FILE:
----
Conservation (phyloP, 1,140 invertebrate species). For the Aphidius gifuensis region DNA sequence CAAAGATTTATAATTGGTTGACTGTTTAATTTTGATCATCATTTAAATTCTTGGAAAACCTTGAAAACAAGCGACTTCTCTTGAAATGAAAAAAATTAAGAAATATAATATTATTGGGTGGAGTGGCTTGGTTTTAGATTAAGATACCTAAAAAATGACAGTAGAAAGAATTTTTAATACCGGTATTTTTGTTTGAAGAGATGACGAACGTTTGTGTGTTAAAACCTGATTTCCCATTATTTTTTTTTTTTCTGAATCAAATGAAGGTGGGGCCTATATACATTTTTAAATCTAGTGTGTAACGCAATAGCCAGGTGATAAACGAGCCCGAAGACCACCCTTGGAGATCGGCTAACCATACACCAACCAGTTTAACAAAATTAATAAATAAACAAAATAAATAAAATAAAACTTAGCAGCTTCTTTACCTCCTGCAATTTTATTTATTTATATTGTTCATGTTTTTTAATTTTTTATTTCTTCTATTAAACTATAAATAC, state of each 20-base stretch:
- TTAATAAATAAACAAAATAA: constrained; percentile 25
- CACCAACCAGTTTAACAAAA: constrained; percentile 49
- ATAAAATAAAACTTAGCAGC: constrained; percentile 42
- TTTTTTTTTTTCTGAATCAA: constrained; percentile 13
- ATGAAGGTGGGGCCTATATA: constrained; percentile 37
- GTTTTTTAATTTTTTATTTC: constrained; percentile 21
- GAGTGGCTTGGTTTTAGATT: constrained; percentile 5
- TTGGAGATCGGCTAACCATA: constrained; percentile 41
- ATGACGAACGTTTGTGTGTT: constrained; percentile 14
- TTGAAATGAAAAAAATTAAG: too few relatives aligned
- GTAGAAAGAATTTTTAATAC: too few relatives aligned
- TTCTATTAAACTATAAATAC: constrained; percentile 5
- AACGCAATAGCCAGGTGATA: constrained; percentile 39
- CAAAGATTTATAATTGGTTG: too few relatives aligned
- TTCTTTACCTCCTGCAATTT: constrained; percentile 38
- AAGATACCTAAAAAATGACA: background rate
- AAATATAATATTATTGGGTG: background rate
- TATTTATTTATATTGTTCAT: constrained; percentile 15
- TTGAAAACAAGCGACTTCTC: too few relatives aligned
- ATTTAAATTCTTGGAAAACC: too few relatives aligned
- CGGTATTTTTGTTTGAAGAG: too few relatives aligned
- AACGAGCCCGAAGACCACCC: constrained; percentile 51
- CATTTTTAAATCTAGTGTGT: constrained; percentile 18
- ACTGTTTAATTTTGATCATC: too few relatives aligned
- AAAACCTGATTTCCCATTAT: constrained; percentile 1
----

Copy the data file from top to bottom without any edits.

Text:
Conservation (phyloP, 1,140 invertebrate species). For the Aphidius gifuensis region DNA sequence CAAAGATTTATAATTGGTTGACTGTTTAATTTTGATCATCATTTAAATTCTTGGAAAACCTTGAAAACAAGCGACTTCTCTTGAAATGAAAAAAATTAAGAAATATAATATTATTGGGTGGAGTGGCTTGGTTTTAGATTAAGATACCTAAAAAATGACAGTAGAAAGAATTTTTAATACCGGTATTTTTGTTTGAAGAGATGACGAACGTTTGTGTGTTAAAACCTGATTTCCCATTATTTTTTTTTTTTCTGAATCAAATGAAGGTGGGGCCTATATACATTTTTAAATCTAGTGTGTAACGCAATAGCCAGGTGATAAACGAGCCCGAAGACCACCCTTGGAGATCGGCTAACCATACACCAACCAGTTTAACAAAATTAATAAATAAACAAAATAAATAAAATAAAACTTAGCAGCTTCTTTACCTCCTGCAATTTTATTTATTTATATTGTTCATGTTTTTTAATTTTTTATTTCTTCTATTAAACTATAAATAC, state of each 20-base stretch:
- TTAATAAATAAACAAAATAA: constrained; percentile 25
- CACCAACCAGTTTAACAAAA: constrained; percentile 49
- ATAAAATAAAACTTAGCAGC: constrained; percentile 42
- TTTTTTTTTTTCTGAATCAA: constrained; percentile 13
- ATGAAGGTGGGGCCTATATA: constrained; percentile 37
- GTTTTTTAATTTTTTATTTC: constrained; percentile 21
- GAGTGGCTTGGTTTTAGATT: constrained; percentile 5
- TTGGAGATCGGCTAACCATA: constrained; percentile 41
- ATGACGAACGTTTGTGTGTT: constrained; percentile 14
- TTGAAATGAAAAAAATTAAG: too few relatives aligned
- GTAGAAAGAATTTTTAATAC: too few relatives aligned
- TTCTATTAAACTATAAATAC: constrained; percentile 5
- AACGCAATAGCCAGGTGATA: constrained; percentile 39
- CAAAGATTTATAATTGGTTG: too few relatives aligned
- TTCTTTACCTCCTGCAATTT: constrained; percentile 38
- AAGATACCTAAAAAATGACA: background rate
- AAATATAATATTATTGGGTG: background rate
- TATTTATTTATATTGTTCAT: constrained; percentile 15
- TTGAAAACAAGCGACTTCTC: too few relatives aligned
- ATTTAAATTCTTGGAAAACC: too few relatives aligned
- CGGTATTTTTGTTTGAAGAG: too few relatives aligned
- AACGAGCCCGAAGACCACCC: constrained; percentile 51
- CATTTTTAAATCTAGTGTGT: constrained; percentile 18
- ACTGTTTAATTTTGATCATC: too few relatives aligned
- AAAACCTGATTTCCCATTAT: constrained; percentile 1